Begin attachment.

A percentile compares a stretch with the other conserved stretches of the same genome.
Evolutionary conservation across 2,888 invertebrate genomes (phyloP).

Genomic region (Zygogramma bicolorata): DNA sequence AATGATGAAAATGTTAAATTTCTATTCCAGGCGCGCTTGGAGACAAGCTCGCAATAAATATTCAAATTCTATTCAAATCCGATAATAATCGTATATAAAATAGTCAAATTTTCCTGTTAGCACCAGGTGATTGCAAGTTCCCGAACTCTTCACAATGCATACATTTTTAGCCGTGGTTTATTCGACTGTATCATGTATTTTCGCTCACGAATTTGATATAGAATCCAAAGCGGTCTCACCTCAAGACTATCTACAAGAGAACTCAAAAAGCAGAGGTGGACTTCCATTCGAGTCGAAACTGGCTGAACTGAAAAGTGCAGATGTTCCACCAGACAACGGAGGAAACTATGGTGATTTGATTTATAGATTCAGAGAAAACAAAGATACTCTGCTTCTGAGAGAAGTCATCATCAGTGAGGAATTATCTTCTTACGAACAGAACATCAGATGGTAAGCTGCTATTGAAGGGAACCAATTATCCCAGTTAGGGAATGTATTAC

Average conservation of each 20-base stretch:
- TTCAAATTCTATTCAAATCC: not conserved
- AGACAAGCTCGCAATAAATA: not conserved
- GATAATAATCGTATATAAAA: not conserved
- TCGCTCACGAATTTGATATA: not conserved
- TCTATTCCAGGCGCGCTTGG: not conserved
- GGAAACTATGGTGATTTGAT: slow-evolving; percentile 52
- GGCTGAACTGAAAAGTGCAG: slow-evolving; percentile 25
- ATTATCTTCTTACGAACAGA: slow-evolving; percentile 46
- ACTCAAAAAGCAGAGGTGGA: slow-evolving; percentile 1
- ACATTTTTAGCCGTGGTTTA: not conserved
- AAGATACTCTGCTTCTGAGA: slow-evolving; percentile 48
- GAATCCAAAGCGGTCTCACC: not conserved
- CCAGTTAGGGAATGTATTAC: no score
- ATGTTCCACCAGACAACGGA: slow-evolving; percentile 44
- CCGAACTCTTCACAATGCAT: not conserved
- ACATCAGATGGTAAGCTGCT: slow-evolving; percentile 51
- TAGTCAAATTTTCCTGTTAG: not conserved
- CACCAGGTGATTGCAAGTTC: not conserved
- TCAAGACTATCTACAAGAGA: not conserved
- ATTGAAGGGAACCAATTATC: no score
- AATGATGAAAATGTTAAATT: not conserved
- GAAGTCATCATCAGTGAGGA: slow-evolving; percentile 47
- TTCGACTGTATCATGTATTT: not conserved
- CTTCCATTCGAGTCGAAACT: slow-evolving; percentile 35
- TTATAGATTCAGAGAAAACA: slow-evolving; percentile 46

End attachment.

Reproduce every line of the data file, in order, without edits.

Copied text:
A percentile compares a stretch with the other conserved stretches of the same genome.
Evolutionary conservation across 2,888 invertebrate genomes (phyloP).

Genomic region (Zygogramma bicolorata): DNA sequence AATGATGAAAATGTTAAATTTCTATTCCAGGCGCGCTTGGAGACAAGCTCGCAATAAATATTCAAATTCTATTCAAATCCGATAATAATCGTATATAAAATAGTCAAATTTTCCTGTTAGCACCAGGTGATTGCAAGTTCCCGAACTCTTCACAATGCATACATTTTTAGCCGTGGTTTATTCGACTGTATCATGTATTTTCGCTCACGAATTTGATATAGAATCCAAAGCGGTCTCACCTCAAGACTATCTACAAGAGAACTCAAAAAGCAGAGGTGGACTTCCATTCGAGTCGAAACTGGCTGAACTGAAAAGTGCAGATGTTCCACCAGACAACGGAGGAAACTATGGTGATTTGATTTATAGATTCAGAGAAAACAAAGATACTCTGCTTCTGAGAGAAGTCATCATCAGTGAGGAATTATCTTCTTACGAACAGAACATCAGATGGTAAGCTGCTATTGAAGGGAACCAATTATCCCAGTTAGGGAATGTATTAC

Average conservation of each 20-base stretch:
- TTCAAATTCTATTCAAATCC: not conserved
- AGACAAGCTCGCAATAAATA: not conserved
- GATAATAATCGTATATAAAA: not conserved
- TCGCTCACGAATTTGATATA: not conserved
- TCTATTCCAGGCGCGCTTGG: not conserved
- GGAAACTATGGTGATTTGAT: slow-evolving; percentile 52
- GGCTGAACTGAAAAGTGCAG: slow-evolving; percentile 25
- ATTATCTTCTTACGAACAGA: slow-evolving; percentile 46
- ACTCAAAAAGCAGAGGTGGA: slow-evolving; percentile 1
- ACATTTTTAGCCGTGGTTTA: not conserved
- AAGATACTCTGCTTCTGAGA: slow-evolving; percentile 48
- GAATCCAAAGCGGTCTCACC: not conserved
- CCAGTTAGGGAATGTATTAC: no score
- ATGTTCCACCAGACAACGGA: slow-evolving; percentile 44
- CCGAACTCTTCACAATGCAT: not conserved
- ACATCAGATGGTAAGCTGCT: slow-evolving; percentile 51
- TAGTCAAATTTTCCTGTTAG: not conserved
- CACCAGGTGATTGCAAGTTC: not conserved
- TCAAGACTATCTACAAGAGA: not conserved
- ATTGAAGGGAACCAATTATC: no score
- AATGATGAAAATGTTAAATT: not conserved
- GAAGTCATCATCAGTGAGGA: slow-evolving; percentile 47
- TTCGACTGTATCATGTATTT: not conserved
- CTTCCATTCGAGTCGAAACT: slow-evolving; percentile 35
- TTATAGATTCAGAGAAAACA: slow-evolving; percentile 46